Anti Chess, NC and Forbidden Pairs (FP) puzzles

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Re: Anti Chess, NC and Forbidden Pairs (FP) puzzles

Postby creint » Mon Feb 11, 2019 7:41 pm

I think I still don't fully understand your rules:
No adjacent cells can sum, multiply, divide or subtract to give you 5 or 10
Toroidal grid: The grid displays a top-bottom right-left wrapping to
give you a toroidal (doughnut) shape

And look at this board state, which steps do solve this puzzle?
Code: Select all
+-----------+-----------+-----------+
|  11 4  3  |  1  8  7  |  6  2  9  |
|  9  2  6  |  3  4  11 |  8  1  7  |
|  8  1  7  |  6  2  9  |  . .  .  |
+-----------+-----------+-----------+
|  1  7  8  |  9  6  2  |  .  . .  |
|  2  6  9  |  11 3  4  |  7  8  1  |
|  4  3  11 |  7  1  8  |  9  6  2  |
+-----------+-----------+-----------+
|  3  11 4  |  8  7  1  |  2  9  6  |
|  6  9  2  |  4  11 3  |  1  7  8  |
|  7  8  1  |  2  9  6  |  3  4  11 |
+-----------+-----------+-----------+

Do you mean with adjacent all 8 surrounding, or 4 with + or 4 with x?
And the math operators, on which cell are they used?
And 1 operator for the target adjacent cells?
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Re: Anti Chess, NC and Forbidden Pairs (FP) puzzles

Postby tarek » Mon Feb 11, 2019 8:35 pm

Hi creint,

I'm following the Sudoku federation terminology regarding the words "Adjacent" and "Neighbouring":

Adjacent cell means any cell that shares an edge. That means on our rectangular grid with square cells that each cell can have a maximum of 4 adjacent cells (1 in each orthogonal direction). On a toroidal grid each cell will have 4 adjacent cells. On a grid without a continuity plane (non toroidal) then the cells at the edge of the board will have less adjacent cells and the corner cells will have only 2 adjacent cells each.

Neighbouring cell means any cell that shares an edge or a point. That means on our rectangular grid with square cells that each cell can have a maximum of 8 neighbouring cells (4 adjacent cells in each orthogonal direction and 4 cells sharing a point in each diagonal direction). On a toroidal grid each cell will have 8 neighbouring cells. On a grid without a continuity plane (non toroidal) then the cells at the edge of the board will have less neighbouring cells and the corner cells will have only 3 neighbouring cells each.

with the no XV puzzle The rules state that we don't have 5 nor 10 as clues and that no adjacent cells can give you 5 or 10 through arithmetic operations. The possibilities therefore are:
Code: Select all
1 + 4 = 5
1 + 9 = 10
2 + 3 = 5
2 + 8 = 10
3 + 7 = 10
4 + 6 = 10
6 - 1 = 5
7 - 2 = 5
8 - 3 = 5
9 - 4 = 5
11- 1 = 10
11- 6 = 5
Each of these pairing is a forbidden pair and therefore can't occupy adjacent cells which should make solving those empty cells straightforwrad
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Re: Anti Chess, NC and Forbidden Pairs (FP) puzzles

Postby Mathimagics » Tue Feb 12, 2019 3:56 am

tarek wrote:with the no XV puzzle The rules state that we don't have 5 nor 10 as clues and that no adjacent cells can give you 5 or 10 through arithmetic operations. The possibilities therefore are:
Code: Select all
1 + 4 = 5
1 + 9 = 10
2 + 3 = 5
2 + 8 = 10
3 + 7 = 10
4 + 6 = 10
6 - 1 = 5
7 - 2 = 5
8 - 3 = 5
9 - 4 = 5
11- 1 = 10
11- 6 = 5
Each of these pairing is a forbidden pair and therefore can't occupy adjacent cells which should make solving those empty cells straightforwrad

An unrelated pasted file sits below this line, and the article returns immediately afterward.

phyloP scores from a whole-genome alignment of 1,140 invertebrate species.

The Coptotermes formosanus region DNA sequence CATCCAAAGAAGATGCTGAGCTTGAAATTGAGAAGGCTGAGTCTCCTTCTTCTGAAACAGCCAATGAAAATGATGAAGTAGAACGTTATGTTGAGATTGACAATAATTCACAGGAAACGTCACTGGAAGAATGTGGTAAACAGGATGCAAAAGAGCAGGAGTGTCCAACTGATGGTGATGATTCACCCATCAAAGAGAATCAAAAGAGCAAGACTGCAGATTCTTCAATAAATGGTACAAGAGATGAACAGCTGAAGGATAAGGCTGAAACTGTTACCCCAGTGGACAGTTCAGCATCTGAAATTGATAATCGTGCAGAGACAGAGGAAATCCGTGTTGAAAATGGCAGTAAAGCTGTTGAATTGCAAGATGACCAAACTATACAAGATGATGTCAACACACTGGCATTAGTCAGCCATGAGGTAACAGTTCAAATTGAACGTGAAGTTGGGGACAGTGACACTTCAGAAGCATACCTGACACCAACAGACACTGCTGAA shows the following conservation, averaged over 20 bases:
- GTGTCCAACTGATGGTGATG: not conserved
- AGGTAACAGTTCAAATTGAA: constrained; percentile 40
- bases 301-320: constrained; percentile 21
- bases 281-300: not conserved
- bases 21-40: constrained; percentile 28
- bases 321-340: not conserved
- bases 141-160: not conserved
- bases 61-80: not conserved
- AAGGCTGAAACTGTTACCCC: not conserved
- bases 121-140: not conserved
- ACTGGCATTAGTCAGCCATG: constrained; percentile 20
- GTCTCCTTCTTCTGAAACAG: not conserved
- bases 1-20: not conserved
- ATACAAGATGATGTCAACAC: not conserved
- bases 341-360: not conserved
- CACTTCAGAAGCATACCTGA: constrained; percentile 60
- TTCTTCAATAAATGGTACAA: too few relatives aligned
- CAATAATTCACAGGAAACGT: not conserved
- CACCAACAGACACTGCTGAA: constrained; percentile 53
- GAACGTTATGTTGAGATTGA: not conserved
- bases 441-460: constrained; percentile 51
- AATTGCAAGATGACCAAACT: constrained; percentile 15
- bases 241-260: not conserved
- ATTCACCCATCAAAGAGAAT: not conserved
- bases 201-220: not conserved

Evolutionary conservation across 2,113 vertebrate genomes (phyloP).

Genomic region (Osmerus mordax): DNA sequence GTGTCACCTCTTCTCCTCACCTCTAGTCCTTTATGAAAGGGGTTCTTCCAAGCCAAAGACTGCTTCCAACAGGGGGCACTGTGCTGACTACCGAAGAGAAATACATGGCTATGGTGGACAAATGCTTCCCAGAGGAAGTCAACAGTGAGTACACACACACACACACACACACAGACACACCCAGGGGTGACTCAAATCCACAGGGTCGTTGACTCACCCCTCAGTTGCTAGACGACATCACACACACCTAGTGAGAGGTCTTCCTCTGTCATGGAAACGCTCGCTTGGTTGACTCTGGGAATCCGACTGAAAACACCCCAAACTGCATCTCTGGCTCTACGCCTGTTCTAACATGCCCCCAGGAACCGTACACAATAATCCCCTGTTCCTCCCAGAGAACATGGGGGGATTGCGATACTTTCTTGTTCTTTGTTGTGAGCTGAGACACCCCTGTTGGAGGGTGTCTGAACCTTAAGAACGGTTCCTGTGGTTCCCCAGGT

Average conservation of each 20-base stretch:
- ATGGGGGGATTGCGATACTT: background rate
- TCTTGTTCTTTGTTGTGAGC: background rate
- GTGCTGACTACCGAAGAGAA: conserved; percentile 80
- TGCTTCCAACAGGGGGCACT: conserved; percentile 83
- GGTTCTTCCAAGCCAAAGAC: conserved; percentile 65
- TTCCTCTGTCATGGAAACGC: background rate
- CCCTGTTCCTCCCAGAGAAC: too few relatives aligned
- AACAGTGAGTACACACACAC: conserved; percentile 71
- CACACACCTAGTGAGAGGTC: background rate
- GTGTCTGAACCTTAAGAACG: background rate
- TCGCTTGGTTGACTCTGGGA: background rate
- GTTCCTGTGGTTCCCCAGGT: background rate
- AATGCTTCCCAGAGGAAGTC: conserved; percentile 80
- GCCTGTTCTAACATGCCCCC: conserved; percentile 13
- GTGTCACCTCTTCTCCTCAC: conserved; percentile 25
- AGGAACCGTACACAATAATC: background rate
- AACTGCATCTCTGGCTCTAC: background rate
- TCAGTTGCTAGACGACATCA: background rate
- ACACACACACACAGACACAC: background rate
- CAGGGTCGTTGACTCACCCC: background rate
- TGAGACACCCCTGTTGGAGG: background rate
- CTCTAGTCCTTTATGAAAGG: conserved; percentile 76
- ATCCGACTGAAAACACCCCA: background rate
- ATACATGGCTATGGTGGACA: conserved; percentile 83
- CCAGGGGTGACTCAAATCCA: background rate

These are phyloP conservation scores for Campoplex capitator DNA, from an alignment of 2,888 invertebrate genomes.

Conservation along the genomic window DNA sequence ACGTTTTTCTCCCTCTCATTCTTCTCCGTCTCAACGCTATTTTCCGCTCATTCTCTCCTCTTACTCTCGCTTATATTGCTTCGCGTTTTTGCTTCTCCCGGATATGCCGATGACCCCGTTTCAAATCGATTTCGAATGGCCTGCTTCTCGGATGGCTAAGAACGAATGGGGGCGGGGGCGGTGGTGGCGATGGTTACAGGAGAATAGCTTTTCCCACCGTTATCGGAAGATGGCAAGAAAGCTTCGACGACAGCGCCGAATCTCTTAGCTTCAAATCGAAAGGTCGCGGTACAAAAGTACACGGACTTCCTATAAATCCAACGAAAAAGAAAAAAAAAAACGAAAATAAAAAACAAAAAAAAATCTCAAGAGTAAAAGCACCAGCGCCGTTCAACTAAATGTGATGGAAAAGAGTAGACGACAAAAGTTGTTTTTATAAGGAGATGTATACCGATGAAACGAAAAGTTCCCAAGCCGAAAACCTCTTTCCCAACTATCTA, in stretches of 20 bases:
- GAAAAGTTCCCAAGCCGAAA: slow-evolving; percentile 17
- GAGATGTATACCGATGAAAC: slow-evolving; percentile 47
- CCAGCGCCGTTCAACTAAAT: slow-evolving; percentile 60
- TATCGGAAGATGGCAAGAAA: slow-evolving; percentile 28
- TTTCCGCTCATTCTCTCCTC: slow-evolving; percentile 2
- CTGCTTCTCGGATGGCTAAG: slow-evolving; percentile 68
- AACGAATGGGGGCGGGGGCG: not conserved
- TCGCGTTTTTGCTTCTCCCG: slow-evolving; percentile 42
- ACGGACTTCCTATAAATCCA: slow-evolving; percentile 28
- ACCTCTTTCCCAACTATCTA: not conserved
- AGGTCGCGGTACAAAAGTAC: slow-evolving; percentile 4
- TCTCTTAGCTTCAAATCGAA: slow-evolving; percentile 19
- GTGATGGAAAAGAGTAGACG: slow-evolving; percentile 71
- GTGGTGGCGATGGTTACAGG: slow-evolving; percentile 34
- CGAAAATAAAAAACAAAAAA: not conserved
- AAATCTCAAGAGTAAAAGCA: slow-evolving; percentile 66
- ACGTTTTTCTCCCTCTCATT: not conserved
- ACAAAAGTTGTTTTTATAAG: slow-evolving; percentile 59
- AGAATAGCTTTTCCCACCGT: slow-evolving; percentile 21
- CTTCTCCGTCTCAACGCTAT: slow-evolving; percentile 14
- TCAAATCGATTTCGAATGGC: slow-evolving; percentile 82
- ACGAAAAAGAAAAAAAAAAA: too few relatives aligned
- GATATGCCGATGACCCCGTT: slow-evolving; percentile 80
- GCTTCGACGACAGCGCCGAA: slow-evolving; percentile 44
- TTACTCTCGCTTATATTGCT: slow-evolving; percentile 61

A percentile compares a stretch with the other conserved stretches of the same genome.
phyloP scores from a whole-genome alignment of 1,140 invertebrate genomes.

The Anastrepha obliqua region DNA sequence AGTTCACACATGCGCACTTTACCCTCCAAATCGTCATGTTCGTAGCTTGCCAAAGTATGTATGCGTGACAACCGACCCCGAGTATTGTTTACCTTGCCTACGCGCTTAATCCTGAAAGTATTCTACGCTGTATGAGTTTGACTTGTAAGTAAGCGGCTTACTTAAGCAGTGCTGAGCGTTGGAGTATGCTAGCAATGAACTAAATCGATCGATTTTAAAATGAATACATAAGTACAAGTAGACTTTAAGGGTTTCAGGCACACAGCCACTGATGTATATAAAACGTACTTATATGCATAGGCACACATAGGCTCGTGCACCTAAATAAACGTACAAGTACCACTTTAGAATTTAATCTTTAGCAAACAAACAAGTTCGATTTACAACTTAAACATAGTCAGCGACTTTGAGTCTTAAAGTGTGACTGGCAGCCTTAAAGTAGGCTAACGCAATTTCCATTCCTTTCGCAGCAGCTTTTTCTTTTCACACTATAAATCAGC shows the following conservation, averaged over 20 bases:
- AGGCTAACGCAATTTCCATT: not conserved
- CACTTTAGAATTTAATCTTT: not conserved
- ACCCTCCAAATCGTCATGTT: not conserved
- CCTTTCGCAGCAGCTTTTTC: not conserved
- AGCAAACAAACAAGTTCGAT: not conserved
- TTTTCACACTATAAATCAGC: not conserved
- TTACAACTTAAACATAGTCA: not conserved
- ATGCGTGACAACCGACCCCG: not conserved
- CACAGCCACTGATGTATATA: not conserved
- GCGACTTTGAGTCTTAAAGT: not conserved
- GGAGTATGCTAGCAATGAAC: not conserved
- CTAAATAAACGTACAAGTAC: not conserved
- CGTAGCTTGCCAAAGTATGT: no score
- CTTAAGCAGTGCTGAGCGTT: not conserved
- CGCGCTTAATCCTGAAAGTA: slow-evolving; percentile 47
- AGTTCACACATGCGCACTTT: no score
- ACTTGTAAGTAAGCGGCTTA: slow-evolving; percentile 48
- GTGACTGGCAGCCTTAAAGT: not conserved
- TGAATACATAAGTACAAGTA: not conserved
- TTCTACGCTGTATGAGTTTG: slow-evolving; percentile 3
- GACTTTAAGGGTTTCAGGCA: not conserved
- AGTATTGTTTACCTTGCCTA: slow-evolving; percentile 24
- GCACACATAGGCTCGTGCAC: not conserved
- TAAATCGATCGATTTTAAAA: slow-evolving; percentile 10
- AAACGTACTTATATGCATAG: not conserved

If the definition is "arithmetic operations" then the list should include 1 x 5 = 5, and 2 x 5 = 10, shouldn't it ?
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Re: Anti Chess, NC and Forbidden Pairs (FP) puzzles

Postby tarek » Tue Feb 12, 2019 12:08 pm

Mathimagics wrote:If the definition is "arithmetic operations" then the list should include 1 x 5 = 5, and 2 x 5 = 10, shouldn't it ?
the digit 5 is not there as clue as per the instructions. That is why it is not included. The clues are 1,2,3,4,6,7,8,9,11 we have therefore 11 - 6 = 5 & 11 - 1 = 10 as possibilities and therefore should be forbidden pairs.

The idea is to:
Remove 5 to have 1,2,3,4,6,7,8,9,10
Remove 10 to have 1,2,3,4,6,7,8,11 to make it a "no XV" in both clues and arithmetic operations
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Re: Anti Chess, NC and Forbidden Pairs (FP) puzzles

Postby creint » Tue Feb 12, 2019 8:16 pm

Yes it solves now.
In the picture:
Adjacent cells can't combine to give 5 or 5 through arithmetic operations

Which was in my opinion something like operations on the four cells: a+b+c+d not equal 5 or 10.
The clue that was missing for me was always 2 cells and center cell + one of the four adjacent.
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Re: Anti Chess, NC and Forbidden Pairs (FP) puzzles

Postby tarek » Tue Feb 12, 2019 11:45 pm

creint wrote:Which was in my opinion something like operations on the four cells: a+b+c+d not equal 5 or 10.
The clue that was missing for me was always 2 cells and center cell + one of the four adjacent.


Thanks, I agree that the wording needs to be as clear as possible. A possible better option is "adjacent cells can't give 5 or 10 through arithmetic operations" or "adjacent cells can't give 5 or 10 through +,-,x,/". At the moment I think that "adjacent cells" should mean "any 2 adjacent cells" and therfore didn't elaborate on that further!
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Re: Anti Chess, NC and Forbidden Pairs (FP) puzzles

Postby JFA » Mon Apr 08, 2019 5:26 pm

Hello, do you know how many Anti-Knight sudokus puzzle there are ? difficult question for me ....(just Anti-Knight)
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Re: Anti Chess, NC and Forbidden Pairs (FP) puzzles

Postby tarek » Wed Apr 17, 2019 8:01 pm

JFA wrote:Hello, do you know how many Anti-Knight sudokus puzzle there are ? difficult question for me ....(just Anti-Knight)
Apologies for a late reply. I can see the the question was addressed in a different thread to a satisfactory level.